"At Greens Creek, variability in quarterly and even half-yearly production happens periodically, but will be more noticeable now that Hecla owns 100 percent of the mine," Baker said. "On the cost side, we are impacted by increases that are affecting the whole industry, but we can see dramatic containment of costs when we go to hydropower in the next few years."

Drilling increases resource

Hecla has increased its 2008 annual exploration budget to a range of $23 million to $27 million as it incorporates 100 percent of the Greens Creek exploration program and commences activities at the San Juan Silver Joint Venture project in southern Colorado. In the first six months of the year, about $12.9 million was spent on exploration, including $1.1 million at Greens Creek.

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Underground drilling during the second quarter at Greens Creek focused on the Gallagher zone where drilling pinpointed the location and extent of the resource that dips to the west and plunges to the south.

The mineralization is now better defined for over 200 feet and transitions from two bands of mineralization with widths totaling 63 feet to one thick band of mineralization with a 105-foot width.

This adds 200 feet to the Gallagher zone that earlier was 700 feet in strike length, potentially adding 20 percent to the existing resource.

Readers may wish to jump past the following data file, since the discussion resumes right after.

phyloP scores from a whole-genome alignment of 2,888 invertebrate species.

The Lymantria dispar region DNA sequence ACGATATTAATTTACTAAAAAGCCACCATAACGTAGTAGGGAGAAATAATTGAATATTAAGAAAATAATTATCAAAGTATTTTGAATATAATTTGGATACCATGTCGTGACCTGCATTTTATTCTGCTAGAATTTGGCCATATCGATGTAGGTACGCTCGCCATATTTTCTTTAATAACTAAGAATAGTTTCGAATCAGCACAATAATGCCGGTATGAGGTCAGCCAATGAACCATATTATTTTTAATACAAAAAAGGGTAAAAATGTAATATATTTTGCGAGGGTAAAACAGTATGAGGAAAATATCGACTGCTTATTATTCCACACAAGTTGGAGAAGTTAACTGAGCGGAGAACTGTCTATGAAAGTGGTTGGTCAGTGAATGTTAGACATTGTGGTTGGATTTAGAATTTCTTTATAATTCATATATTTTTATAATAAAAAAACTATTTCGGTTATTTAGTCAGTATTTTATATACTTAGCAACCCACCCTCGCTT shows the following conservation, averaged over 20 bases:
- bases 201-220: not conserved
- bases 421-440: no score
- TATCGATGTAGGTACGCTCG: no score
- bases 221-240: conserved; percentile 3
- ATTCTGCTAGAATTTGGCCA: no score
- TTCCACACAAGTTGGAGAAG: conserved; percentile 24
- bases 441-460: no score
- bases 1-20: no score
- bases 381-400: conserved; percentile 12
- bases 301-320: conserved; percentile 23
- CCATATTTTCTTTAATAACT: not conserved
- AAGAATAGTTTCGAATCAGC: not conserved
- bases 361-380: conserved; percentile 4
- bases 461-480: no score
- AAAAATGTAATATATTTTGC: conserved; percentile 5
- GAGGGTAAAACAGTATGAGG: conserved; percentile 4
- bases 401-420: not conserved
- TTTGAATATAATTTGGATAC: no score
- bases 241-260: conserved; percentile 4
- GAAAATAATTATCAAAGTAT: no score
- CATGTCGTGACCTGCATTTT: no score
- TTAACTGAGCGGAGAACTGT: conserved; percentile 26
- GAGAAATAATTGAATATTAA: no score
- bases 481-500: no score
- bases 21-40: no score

Targets in the SW and East zones are the focus for the remaining 2008 exploration program at Greens Creek.

Exploration drilling will focus on historic underground higher-grade intercepts in the SW zone and on results from recent surface drilling in the vicinity of the East zone.

Surface drilling at Greens Creek began May 17 with two drill rigs. Drilling targeted a prospective area known as the 'Northeast Contact', which represents an extension of the mine contact rocks into an area northeast of the current mine workings. The drilling shows that these newly defined mine contacts are relatively flat-lying, can be correlated for over 800 feet and are still open in both directions. Assays are pending on all of these holes, but additional targets along this trend will be evaluated by drilling during the summer.

"Greens Creek's underground exploration program is exciting because we expect it to continue to add to the resource base, just as it has done over the past 20 years. The surface program has defined new mine 'contact' rocks to the northeast of the current workings. This new area has the potential to host new ore zones, which could result in a dramatic increase in resources in the future," Baker said.

Long-term impacts

The company explained that a transaction the size of the Greens Creek acquisition causes some additional long-term impacts. Costs associated with the purchase will initially amortize and depreciate about $334 million of the purchase price over Greens Creek's current proven and probable reserves.

To purchase the Alaska silver mine, Hecla put a $220 million bridge loan in place. The company is currently examining a number of options to retire the loan.

Author Bio

Shane Lasley, Publisher

Over his more than 11 years of covering mining and mineral exploration, Shane has become renowned for his ability to report on the sector in a way that is technically sound enough to inform industry insiders while being easy to understand by a wider audience.

Email: [email protected]
Phone: (907) 726-1095